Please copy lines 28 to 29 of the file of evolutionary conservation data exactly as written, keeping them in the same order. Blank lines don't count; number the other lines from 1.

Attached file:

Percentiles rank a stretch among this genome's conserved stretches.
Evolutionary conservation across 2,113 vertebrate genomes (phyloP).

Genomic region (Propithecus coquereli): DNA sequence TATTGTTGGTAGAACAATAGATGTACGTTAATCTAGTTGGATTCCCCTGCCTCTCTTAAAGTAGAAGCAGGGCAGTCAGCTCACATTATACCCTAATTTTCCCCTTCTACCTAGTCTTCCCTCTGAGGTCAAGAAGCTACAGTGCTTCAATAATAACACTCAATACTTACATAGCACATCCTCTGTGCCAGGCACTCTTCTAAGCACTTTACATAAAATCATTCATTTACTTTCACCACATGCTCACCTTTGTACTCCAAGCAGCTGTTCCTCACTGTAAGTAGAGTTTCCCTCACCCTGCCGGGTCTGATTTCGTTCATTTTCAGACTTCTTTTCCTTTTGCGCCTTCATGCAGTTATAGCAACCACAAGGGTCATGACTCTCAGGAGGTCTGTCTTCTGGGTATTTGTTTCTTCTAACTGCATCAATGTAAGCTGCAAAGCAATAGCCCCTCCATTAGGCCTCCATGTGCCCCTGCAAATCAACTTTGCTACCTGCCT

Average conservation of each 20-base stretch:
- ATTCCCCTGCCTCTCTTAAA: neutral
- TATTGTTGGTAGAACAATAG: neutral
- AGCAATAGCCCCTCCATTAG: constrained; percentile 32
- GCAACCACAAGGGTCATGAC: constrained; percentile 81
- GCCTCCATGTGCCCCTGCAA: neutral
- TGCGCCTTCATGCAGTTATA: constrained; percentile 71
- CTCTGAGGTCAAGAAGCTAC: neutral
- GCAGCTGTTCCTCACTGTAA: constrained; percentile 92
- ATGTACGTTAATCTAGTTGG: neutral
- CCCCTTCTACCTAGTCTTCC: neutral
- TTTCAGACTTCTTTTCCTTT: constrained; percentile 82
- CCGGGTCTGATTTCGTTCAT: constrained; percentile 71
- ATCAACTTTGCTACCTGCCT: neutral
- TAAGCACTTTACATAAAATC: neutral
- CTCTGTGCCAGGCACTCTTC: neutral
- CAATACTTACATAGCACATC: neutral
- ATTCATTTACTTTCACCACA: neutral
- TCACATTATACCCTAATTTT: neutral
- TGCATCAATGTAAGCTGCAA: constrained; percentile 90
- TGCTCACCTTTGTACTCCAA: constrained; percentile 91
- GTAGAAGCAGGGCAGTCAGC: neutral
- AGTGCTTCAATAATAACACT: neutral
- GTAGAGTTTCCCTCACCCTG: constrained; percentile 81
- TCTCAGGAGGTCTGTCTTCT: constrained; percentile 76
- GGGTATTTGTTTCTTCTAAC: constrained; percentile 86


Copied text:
- TCTCAGGAGGTCTGTCTTCT: constrained; percentile 76
- GGGTATTTGTTTCTTCTAAC: constrained; percentile 86